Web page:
R. On Rainbow Road, like if you’re going to Charles Town on Route 340.

[Note: The Orchard Inn was a well-known bar In Rippon, West Virginia, where several singers of the day appeared. Later renamed the” Rainbow Road,” It was the site of ”Sweet Dreams,” a movie on the life of Patsy Cline]

The Orchard Inn was a place where I wasn’t supposed to be. But here’s what happened. I was so tickled to go – it was just curiosity.  We got there. We hadn’t been there 15 minutes before someone got up and started up a fight.

Well, I was scared to death, ‘cause we didn’t carry on like that. Was never any fightin’ and cursin’ at our house. And I knew no way was I going to be cooped up in that. So I just did like this [pointed] to go down to the door.  We got out, and we heard the sirens coming from Charlestown.

Now later – I got married and he got married – I’ll say seven to ten years –we was all sittin’ around the table one day with our spouses and kids, mother and father.

Kenneth looked across the table at me and said, “How ‘bout the night you and I went to Orchard Inn?”

 My Daddy was unhappy. He sort of looked at me and said,

“When did you all go to Orchard Inn?” Cause even after I married they didn’t want me to go to the Orchard Inn – they didn’t want their daughter in no Orchard Inn. “When did you all go to Orchard Inn?”

“The night I got my permit,” Ken answered.

And Daddy lectured him. “What you doin’ taking your sister to a place like that?" And you know what Ken said? He said: "She wanted to go." So there it was -- and he dragged me right into it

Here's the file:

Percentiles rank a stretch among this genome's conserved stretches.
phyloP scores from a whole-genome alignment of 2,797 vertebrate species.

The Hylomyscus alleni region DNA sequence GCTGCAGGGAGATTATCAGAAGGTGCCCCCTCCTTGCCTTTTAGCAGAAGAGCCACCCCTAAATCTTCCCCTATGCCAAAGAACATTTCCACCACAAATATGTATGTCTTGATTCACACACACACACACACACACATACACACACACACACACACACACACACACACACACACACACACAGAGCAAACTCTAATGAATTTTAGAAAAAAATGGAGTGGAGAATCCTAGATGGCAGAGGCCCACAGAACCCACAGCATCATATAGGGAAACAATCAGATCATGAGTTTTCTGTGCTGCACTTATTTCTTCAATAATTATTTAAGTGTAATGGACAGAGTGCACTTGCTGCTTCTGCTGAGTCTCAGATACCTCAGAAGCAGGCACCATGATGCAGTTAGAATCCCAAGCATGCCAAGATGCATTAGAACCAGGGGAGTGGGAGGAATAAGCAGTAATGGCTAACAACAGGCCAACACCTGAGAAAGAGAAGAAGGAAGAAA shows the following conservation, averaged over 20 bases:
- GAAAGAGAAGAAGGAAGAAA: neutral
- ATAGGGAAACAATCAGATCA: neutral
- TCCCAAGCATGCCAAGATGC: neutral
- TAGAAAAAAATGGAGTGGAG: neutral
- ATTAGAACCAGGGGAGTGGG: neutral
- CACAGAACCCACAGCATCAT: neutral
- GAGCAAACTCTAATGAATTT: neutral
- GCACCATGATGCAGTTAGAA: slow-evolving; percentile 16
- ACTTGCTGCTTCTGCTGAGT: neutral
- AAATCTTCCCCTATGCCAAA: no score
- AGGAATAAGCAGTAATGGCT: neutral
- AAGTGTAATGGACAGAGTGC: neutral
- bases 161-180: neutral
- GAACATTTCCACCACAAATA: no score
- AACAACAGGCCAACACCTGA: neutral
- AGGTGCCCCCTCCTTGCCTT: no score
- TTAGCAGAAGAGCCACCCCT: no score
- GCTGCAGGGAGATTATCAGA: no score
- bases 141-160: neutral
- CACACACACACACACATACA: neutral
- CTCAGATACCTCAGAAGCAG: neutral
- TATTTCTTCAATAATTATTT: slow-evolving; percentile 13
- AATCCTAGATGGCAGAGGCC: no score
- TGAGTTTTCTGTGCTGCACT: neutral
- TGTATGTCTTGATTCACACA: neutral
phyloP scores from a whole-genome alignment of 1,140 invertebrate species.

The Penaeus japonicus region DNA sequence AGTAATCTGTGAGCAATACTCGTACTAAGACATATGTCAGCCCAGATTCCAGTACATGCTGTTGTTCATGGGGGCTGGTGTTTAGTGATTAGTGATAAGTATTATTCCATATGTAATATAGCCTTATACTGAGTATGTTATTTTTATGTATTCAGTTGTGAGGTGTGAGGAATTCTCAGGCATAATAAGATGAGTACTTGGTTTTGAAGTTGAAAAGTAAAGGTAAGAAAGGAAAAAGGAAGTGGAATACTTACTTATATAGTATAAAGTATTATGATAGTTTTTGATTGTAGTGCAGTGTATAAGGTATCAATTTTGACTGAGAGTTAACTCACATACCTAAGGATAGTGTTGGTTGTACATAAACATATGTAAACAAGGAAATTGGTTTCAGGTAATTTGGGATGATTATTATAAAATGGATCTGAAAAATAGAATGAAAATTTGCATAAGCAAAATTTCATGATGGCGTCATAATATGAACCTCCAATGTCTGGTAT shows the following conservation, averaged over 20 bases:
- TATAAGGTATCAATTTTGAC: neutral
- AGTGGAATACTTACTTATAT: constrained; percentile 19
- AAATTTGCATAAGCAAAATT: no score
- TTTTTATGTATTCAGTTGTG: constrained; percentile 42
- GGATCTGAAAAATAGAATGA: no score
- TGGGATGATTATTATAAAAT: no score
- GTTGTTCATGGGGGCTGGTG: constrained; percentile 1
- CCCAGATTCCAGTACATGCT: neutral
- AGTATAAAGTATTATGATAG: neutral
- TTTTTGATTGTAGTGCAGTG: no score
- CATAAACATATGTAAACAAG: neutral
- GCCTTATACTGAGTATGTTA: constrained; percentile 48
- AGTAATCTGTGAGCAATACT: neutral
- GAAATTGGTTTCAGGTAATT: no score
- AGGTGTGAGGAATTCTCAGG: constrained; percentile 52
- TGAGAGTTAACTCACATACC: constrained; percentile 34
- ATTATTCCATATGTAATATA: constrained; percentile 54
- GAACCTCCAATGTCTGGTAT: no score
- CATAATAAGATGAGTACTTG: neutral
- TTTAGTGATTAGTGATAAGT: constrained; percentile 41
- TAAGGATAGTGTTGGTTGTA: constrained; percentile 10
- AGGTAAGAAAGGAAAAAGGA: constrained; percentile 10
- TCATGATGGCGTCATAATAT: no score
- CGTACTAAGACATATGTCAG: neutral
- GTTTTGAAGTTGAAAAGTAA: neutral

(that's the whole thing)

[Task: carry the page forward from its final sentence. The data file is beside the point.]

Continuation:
Roberta's Children

S. We’ve talked about so many things and for a long time -- and I don’t want to wear you out. But I do want to ask you about your children. You have children, right?

Roberta and her childrenR. I had three children. One of them is already deceased. She died when she was 36, in 1999.  Heart problem. Beverly, the first one, born in ’46, she is 65 years old. And the other one is Rhonda, and she was born in ’53, so she’s going to be 58 years old this year, I guess. Help me with my math.

S. And your daughter who died, what was her name?

R. Karen. She lived here with me. And she died here.

S. You knew she was in bad health?

R. No. She had the same thing that her Daddy and her Grandaddy had. They just dropped dead. She did too.  We’d gone to church in Bluemont. She said she was going to deep clean her room. I said I’d help her, but she said, no, she wanted to do it herself. It was Halloween, and I went to sort of put the yard to sleep – you know, clean off the flower beds and things like that.

She asked me about 3:00 in the afternoon if I would make a lemon pie for supper.

Well, I started in on the pie, but in a few minutes Rusty, my grandson, called. He had my first great grandchild and he was going to bring him up. He had a little costume he wanted to show me.

I said to Karen, I only have stuff to make one pie. I’ll make you your pie on Wednesday night, and I’ll make an apple crisp.

We didn’t have the dessert, we waited until Rusty came.  He came, we saw the little boy in his costume and everything.

After they left I straightened up the dishes and she took her bath.  When I saw her she was towel-drying her hair and she said to me, “The bathroom’s yours.” She never said anything about feeling bad. She had laid out her clothes – on a hook behind the door.  She worked for a bank and she had her suit and a blouse up there.  She had her jewelry laid out on the stand and all. I went in and washed my hair and took a bath.

I was rolling my hair. And I heard something hit the floor. And I went in, and she was on the floor.  I came back to my room to call, and she had knocked the telephone over. I know I did all this, ‘cause I was the only one here. Anyway, you don’t remember a lot of it. I put a towel over her and put the telephone back to rest. And I called – of course they were here in no time.

I knew she was dead. Of course, they took her to the hospital. She was 36 years old.